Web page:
Greetings, my fellow port swillers!
A day late, I know, but R.I.P. Gene Wilder, dead at 83. Wilder was a superb comic actor and, from every account I’ve ever read, a thoroughly good man.
“Young Frankenstein” is one of my very favorite movies and certainly my most favorite Mel Brooks movie. This is primarily due to the writing, in which I believe Wilder had a significant hand. (Well, okay, the outstanding cast, too.) The trouble with most Brooks comedies is that they tend to start wandering, devolving into sledge-hammer slapstick or getting too cutesy. (The latter is my main problem with “Blazing Saddles”. Of course, it has a lot of good material in it, but it can’t stay in character, and by the end has gone completely haywire.) Not so with Y.F. – even with all the silly little asides, it holds true to the genre it parodies right the way through. As I say, I believe Wilder should be given credit for this.
It also occurred to me that I haven’t seen “Willie Wonka” in quite a long time, so I tossed that into the ol’ Netflix queue just now. I’ve often wondered how that film compares to the Roald Dahl book. (On principle, I’ve never seen the Johnny Depp remake bye the by.) Certainly it is old-fashioned in its rayther strict morality and quite out of date. The kidz are all Mike TeeVees and Veruca Salts now, and any suggestion that parents are responsible for such spoiled rotten brats would probably get one sent to the Camps.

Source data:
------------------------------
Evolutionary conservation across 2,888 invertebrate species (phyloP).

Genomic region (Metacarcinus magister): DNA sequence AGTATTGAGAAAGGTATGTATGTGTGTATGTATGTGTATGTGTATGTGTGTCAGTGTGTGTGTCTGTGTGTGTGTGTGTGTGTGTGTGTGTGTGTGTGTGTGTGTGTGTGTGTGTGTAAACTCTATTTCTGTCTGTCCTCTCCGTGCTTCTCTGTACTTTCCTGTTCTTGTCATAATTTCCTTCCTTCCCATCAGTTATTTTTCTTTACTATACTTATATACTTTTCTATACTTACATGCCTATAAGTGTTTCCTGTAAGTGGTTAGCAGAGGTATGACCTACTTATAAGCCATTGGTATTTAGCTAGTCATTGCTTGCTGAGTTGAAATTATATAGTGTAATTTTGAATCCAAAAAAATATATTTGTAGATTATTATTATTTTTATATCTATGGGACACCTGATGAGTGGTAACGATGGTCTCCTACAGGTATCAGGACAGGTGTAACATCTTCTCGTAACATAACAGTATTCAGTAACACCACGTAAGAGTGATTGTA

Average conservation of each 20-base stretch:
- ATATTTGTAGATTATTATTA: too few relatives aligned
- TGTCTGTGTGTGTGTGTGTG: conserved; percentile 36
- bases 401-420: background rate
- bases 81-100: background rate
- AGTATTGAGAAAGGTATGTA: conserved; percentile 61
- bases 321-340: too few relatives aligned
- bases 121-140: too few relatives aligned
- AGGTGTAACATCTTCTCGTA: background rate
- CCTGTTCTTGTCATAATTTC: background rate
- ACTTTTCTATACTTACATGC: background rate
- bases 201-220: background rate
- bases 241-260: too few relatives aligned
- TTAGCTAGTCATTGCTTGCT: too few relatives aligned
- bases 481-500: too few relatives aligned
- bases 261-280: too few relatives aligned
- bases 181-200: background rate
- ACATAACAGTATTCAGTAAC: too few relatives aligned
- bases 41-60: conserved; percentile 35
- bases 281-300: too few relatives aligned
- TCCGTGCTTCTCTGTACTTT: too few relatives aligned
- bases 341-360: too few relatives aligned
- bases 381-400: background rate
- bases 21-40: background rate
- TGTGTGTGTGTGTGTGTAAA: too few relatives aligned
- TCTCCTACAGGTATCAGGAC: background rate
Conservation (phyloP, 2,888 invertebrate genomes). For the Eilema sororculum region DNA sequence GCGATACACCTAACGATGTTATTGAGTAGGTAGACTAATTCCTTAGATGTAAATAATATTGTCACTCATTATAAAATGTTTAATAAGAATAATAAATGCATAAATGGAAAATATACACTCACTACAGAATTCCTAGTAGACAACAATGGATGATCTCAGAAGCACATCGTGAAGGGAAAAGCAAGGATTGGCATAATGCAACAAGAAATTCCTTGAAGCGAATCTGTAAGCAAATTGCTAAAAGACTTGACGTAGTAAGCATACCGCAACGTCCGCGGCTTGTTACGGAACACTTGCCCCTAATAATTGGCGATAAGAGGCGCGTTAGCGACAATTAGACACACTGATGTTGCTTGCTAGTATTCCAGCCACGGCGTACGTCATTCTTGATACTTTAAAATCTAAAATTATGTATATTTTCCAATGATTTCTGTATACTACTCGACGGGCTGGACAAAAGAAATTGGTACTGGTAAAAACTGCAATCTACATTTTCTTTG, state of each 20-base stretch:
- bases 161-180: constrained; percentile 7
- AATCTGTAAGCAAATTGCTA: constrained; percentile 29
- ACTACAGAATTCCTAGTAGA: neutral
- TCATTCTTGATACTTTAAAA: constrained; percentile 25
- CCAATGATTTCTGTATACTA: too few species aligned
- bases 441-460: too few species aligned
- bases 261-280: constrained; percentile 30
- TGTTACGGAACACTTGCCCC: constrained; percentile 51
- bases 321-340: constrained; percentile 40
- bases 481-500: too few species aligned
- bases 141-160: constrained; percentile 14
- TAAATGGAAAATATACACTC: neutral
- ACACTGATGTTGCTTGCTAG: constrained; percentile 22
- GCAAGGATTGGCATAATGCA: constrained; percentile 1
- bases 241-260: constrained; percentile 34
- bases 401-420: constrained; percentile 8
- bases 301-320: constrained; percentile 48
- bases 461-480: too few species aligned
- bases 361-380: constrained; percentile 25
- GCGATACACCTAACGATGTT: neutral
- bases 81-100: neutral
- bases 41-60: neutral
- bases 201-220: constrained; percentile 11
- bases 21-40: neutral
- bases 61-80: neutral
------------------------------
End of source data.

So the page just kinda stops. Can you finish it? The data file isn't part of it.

(Mention of Wonka reminds me of a little throwaway bit in the movie of interest to musick-lovers. At one point, Wonka plays a little tune on a “musical lock” in order to open a door (into the fizzy-lifting water room, I believe). Mrs. TeeVee leans over to Grampa Joe and smugly mutters “Rachmaninoff”. Of course, the tune is nothing of the sort but is instead the opening couple of bars from the overture to Mozart’s “Marriage of Figaro”. Wonka gives Mrs. TeeVee the smallest part of a condescending glance before moving on. I’ve often wondered what percentage of the audience the writers expected to get that bit. Significantly higher back when the movie came out than now, I’d bet.)